4. This is a general trend I’ve noticed in a society desperate to prove fat is caused by a behavior it considers immoral: people go to an event where everyone/almost everyone is participating in that behavior (ie, a game where many spectators eat snack foods), and then they take, swap, and spam pictures of the fat people *only.* It’s like they’re trying to selectively edit reality to fit their prejudices.

    1. I went to a Curling game 2 months ago, and the choices for food there weren’t much to look at: beer, pizza, burgers, etc. It’s the same venue for rock concerts and hockey games, so these are pretty much the only options. Everyone’s in the same boat.

  5. Hi Ragen! Your post today (and this man’s rationale for fat-shaming this woman) reminds me of a favorite quote of mine; I might have actually first seen it here but I’m not sure: “You have the right to your own opinion, but you do not have the right to your own facts.” This Keath person not only uses incorrect facts, he makes them up. How amazing…and really, unsurprising, but he seems to think he has the right to make them reality. 😦

    Anyway, thank you as usual for your work! I hope you have a great day tomorrow. 🙂

    Sending hugs and thanks,


  6. How is being fat a threat to national security? Isn’t that the realm of terrorism? I’ve never heard of or seen a fat person bomb a bank, blowup a building, or threaten nuclear war!

    1. I’ve seen a couple fat politicians threaten war of various sorts over the decades… but I have yet to imagine that was a function of the fat.

      A fat person certainly could do all those things. It just probably wouldn’t have any connection to being fat, unless someone got so overwhelmed by all the stress of living under so much pressure to lose weight at any cost they had a psychotic break and went berserk.

      But in that case I would consider the incredible fatphobia of our society to be the security breach.

    2. I’ve heard so-called experts say that folks are too fat to serve in the military. With what we know about health, weight, and fitness, it would behoove the military to adjust its criteria.

      1. The military instituted the “Fat Boy Program” when I was still in the Air Force Reserve in the early 80s. Their criteria was strictly height/weight ratio, so the service members that were body-builders ended up tagged on the Fat Boy Program, despite the fact that their body fat percentage was extremely low. Service members whose height/weight ratio (I don’t recall hearing it referred to as BMI back then) exceeded what the chart said it should were put on the program with mandatory weigh-ins and progressive consequences for failing to bring their ratio into tolerance.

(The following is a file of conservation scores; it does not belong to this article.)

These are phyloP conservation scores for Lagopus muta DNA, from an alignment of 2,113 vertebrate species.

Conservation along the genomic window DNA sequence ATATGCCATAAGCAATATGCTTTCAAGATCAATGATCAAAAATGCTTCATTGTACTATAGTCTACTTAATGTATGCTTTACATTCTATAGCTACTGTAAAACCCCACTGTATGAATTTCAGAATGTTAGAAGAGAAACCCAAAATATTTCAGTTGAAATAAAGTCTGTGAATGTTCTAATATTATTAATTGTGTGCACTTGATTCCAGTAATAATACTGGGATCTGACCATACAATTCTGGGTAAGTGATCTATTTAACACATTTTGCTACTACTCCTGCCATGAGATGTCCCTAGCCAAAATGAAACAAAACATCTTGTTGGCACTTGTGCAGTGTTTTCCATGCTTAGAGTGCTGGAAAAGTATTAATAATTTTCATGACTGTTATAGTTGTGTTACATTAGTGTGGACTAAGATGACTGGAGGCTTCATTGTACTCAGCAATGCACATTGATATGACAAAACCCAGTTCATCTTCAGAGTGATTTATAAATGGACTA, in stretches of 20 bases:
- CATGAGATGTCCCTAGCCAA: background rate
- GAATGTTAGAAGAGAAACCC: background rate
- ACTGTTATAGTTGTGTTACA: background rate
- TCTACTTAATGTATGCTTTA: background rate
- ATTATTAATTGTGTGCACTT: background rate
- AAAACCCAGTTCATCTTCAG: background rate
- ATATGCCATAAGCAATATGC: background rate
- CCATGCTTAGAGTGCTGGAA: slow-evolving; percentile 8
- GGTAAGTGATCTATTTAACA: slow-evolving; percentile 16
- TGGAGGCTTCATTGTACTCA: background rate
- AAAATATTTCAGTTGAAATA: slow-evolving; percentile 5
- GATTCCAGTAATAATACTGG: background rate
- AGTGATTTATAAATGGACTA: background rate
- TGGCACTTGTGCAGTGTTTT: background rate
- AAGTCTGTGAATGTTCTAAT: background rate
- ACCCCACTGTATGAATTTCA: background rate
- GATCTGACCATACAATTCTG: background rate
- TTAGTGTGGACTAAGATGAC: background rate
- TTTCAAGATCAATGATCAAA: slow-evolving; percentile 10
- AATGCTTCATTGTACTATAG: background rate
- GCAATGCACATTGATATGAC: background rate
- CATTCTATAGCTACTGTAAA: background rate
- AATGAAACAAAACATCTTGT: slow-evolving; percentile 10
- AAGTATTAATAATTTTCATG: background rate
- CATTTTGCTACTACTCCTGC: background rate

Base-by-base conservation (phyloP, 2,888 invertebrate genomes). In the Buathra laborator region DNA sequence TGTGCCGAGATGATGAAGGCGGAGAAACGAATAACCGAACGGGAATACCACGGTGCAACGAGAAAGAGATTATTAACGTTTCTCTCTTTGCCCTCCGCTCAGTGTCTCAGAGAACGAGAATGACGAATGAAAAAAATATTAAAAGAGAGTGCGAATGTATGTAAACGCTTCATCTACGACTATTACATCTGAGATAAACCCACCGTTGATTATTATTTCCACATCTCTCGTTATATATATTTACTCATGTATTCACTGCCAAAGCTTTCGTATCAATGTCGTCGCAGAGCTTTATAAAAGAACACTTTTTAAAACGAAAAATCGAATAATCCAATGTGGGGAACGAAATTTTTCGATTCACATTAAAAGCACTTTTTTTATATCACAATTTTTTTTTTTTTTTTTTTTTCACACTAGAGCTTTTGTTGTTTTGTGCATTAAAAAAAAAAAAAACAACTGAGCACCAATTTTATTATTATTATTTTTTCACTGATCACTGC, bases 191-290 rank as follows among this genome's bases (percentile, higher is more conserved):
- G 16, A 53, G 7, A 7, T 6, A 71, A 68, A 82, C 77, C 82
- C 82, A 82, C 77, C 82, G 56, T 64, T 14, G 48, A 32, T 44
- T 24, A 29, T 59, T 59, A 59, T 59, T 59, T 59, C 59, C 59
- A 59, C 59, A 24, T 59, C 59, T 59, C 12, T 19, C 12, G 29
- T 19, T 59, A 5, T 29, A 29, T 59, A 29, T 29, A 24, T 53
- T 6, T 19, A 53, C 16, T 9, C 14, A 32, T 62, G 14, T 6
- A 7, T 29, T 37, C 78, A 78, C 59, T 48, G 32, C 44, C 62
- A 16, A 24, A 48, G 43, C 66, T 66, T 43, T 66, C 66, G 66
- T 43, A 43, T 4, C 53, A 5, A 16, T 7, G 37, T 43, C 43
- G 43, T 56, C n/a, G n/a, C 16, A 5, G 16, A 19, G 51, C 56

After I finished my term of duty, I heard rumors that they finally revised the policy to allow for medical evaluation to determine if the weight was actually fat, but I also heard from those who remained in the Air Force after that time that the program was still a blanket one-chart-fits-all, and that those who failed to conform to the charts were not allowed to reenlist at the end of their current term of duty.

        The DoD is notoriously slow in revising its policies.

  7. I saw the response supposedly from “B” on facebook. It annoyed me with commentary that suggested the reasoning fat-shaming her was wrong was because she was losing weight and already lost a lot, and even at one part commenting on how you can hate obesity without hating fat people, but I also thought “well, she has a right to her experiences and expressing them.” Makes it so much grosser that it actually wasn’t her experience and her thoughts, but those made up by someone else. Taking that photo and Keath’s comments are vile and disgusting regardless of whether of the woman he photographed has lost weight, is trying to lose weight, or is the fattest she has ever been and isn’t trying to lose weight at all- doesn’t matter, still wrong.